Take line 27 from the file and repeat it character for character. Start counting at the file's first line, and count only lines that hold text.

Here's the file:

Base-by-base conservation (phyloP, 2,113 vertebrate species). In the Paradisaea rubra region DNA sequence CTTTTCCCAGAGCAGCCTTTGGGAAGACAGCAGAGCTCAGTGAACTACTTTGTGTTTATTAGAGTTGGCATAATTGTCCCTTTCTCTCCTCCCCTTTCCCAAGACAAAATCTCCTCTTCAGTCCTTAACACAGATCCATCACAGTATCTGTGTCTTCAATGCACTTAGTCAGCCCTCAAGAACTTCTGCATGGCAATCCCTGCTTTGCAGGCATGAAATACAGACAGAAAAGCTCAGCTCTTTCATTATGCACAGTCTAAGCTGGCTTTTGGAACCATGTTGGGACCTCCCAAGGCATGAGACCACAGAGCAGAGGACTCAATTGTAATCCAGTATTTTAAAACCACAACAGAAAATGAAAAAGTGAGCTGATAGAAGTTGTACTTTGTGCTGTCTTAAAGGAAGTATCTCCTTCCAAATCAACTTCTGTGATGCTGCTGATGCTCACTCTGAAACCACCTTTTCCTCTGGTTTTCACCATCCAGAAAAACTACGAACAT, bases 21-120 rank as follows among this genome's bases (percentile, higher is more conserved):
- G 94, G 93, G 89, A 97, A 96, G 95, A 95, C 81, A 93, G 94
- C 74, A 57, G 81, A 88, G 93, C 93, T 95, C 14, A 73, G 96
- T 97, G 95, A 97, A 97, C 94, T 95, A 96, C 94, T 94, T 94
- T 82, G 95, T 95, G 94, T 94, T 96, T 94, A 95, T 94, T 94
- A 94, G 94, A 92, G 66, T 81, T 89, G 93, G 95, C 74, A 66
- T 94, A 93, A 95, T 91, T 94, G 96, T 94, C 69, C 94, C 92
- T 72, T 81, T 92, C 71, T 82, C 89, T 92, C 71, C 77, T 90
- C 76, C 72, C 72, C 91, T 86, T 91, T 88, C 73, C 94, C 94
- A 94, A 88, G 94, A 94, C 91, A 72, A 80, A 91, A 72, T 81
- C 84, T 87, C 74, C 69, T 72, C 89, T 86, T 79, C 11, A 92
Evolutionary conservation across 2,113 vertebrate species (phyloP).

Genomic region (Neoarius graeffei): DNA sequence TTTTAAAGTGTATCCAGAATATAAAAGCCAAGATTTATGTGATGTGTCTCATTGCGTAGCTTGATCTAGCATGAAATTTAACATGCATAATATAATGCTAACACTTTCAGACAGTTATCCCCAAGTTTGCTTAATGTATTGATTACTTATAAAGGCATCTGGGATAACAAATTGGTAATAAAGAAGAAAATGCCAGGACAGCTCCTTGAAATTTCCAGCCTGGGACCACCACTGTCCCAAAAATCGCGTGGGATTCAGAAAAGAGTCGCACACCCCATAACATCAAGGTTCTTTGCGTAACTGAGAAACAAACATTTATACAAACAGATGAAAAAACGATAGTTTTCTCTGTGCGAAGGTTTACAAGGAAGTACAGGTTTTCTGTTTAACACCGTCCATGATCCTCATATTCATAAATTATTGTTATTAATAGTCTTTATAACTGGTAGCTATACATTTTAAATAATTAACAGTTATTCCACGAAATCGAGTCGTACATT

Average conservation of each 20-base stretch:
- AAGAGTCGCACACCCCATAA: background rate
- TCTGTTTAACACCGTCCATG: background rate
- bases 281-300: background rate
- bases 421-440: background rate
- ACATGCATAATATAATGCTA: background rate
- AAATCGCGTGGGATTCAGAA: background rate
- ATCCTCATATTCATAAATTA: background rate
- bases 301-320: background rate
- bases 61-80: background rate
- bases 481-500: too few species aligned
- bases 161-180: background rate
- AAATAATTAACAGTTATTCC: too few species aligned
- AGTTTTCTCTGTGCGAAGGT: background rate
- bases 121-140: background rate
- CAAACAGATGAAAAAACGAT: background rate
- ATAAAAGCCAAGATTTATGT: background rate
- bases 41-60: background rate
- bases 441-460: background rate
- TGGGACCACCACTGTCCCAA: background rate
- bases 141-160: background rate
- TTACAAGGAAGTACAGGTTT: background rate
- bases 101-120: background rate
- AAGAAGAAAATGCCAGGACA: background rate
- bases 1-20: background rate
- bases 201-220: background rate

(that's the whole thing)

- AGTTTTCTCTGTGCGAAGGT: background rate